Nissan has halted production of cars in Japan destined for the local market after it found that unaccredited inspectors were still conducting final vehicle checks at its assembly plants – despite the company being notified a month earlier by authorities that its inspection process was non-compliant.

Speaking at the Tokyo Motor Show this week, Daniele Schillaci, the company’s head of global sales and marketing, apologised for the scandal.

The certification procedures are a Japan Ministry of Land, Infrastructure and Transport requirement, and call for registered technicians to carry out final inspections on finished vehicles.

“By October 18th, the investigation team (led by a third party) discovered that at its Oppama, Tochigi and the Nissan Kyushu plants, certain parts of the final inspection process were still being carried out by technicians not properly registered to perform those duties for vehicles for the Japan market,” said the company in a statement on October 19th. “Nissan decided today to suspend vehicle production for the Japan market at all Nissan and Nissan Shatai plants in Japan.”

A Nissan spokesperson insisted that the issue was not one of quality or safety and that processes and checks on the production line had been conducted properly.

“All inspections were actually conducted (no ‘missed checks’), and were conducted by inspection staff,” said the spokesperson. “The issue is one of people – in this case, people registered specifically to conduct final inspections of vehicles for sale in Japan.”

Production of vehicles for export, which makes up a greater proportion of production, is still ongoing as the issue is specifically related to regulatory requirements in the Japanese market.

The spokesperson told Automotive Logistics the company was looking at restarting local production within two weeks of announcing the production halt.

“It is also worth noting that the plants are all going online at different times, with the end point being the end of that two-week period,” said the spokesperson.

This also meant it was difficult to say how production would be affected, according to the spokesperson, who estimated that the production rate for Japan was about 1,000 vehicles per day.

“It is also hard to give a total, since we can often compensate for lost production once production gets started again,” added the spokesperson.

The company has no plans to import vehicles into Japan to compensate for delays to deliveries.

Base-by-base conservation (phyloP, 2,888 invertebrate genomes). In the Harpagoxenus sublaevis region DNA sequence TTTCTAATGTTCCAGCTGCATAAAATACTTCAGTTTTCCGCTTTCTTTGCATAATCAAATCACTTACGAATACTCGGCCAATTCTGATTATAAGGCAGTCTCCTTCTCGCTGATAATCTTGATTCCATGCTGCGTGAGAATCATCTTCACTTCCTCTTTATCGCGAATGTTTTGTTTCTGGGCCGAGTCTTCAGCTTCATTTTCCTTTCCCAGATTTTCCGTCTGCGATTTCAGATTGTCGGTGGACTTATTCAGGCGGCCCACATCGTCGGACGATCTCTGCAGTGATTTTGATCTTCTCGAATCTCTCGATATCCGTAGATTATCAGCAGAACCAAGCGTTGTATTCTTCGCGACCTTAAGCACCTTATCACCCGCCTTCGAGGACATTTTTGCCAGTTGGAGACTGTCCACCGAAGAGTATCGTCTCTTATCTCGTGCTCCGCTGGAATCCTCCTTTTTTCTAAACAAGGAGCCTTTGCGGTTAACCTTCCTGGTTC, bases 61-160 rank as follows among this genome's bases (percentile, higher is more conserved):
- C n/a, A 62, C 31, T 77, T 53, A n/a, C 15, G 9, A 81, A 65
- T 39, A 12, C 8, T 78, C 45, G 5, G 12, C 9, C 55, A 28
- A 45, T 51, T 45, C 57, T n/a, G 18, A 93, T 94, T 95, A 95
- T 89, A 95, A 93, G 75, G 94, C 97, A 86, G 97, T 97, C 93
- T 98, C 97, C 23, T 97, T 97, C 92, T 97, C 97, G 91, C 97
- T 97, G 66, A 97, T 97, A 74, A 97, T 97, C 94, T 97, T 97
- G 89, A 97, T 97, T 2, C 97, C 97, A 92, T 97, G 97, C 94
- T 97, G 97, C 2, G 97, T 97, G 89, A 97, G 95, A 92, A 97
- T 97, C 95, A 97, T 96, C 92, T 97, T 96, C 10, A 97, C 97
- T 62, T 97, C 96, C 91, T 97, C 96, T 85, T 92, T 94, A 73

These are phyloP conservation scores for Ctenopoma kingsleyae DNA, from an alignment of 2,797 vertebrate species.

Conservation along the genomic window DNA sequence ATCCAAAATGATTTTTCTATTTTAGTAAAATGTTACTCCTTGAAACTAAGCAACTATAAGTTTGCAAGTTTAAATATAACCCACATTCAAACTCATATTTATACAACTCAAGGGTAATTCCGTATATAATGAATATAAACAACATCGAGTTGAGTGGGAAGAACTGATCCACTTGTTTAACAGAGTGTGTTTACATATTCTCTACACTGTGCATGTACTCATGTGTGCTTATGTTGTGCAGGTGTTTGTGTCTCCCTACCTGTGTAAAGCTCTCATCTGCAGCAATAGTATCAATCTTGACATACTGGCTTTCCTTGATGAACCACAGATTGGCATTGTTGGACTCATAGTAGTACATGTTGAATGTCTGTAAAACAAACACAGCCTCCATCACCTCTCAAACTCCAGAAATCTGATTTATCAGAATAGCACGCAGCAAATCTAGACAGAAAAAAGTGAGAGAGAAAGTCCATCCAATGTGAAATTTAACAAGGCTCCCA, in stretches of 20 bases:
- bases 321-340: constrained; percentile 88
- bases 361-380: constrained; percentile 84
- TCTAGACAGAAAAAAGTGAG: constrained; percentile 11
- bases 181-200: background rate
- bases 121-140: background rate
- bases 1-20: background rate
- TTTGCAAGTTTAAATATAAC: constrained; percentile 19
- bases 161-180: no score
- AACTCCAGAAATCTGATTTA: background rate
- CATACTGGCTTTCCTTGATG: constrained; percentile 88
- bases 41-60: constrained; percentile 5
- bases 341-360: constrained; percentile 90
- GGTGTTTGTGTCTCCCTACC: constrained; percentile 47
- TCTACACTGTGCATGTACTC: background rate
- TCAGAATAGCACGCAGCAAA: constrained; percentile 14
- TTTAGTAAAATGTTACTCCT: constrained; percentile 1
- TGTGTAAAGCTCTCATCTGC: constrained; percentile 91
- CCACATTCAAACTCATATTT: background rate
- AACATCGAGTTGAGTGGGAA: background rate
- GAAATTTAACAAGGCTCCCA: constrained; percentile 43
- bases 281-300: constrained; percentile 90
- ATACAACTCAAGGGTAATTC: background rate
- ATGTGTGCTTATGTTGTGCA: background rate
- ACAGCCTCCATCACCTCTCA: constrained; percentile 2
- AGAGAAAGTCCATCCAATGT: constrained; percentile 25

The company said that in future, the final vehicle inspection process would be separated from other processes and only internally registered final vehicle inspectors would have access to the final inspection line.

It has also promised to recall and inspect the 34,000 cars produced since September 20th.

“Technically, most of them are still in our supply chain and have not yet been delivered to customers, so this should be a very simple recall to conduct. Only about a third of the vehicles in question have been delivered to customers,” said the spokesperson.

Kobe steel updateNissan recently found itself on the other side of another scandal recently, when Kobe Steel admitted earlier this month that it had shipped thousands of tonnes of aluminium and copper products in the past year which did not meet specifications as agreed with customers.

Following its own technical assessments, Nissan has since confirmed that Kobe Steel-supplied aluminum plate used in the hoods and outer door panels of its vehicles have no safety issues as pedestrian protection products.

It also confirmed that products supplied to Nissan, including steel wire and special steel, did not contain non-conforming products.

Toyota has also completed analysis on the aluminium plates, agreeing that the materials satisfied statutory and its own internal standards for safety and durability requirements.

“However, since the announcement by Kobe Steel covers a wide range of products, we do not regard this matter as closed, and we are continuing our efforts to identify its full impact. We are currently working to identify the impact of affected non-aluminium materials on our vehicles,” added the company.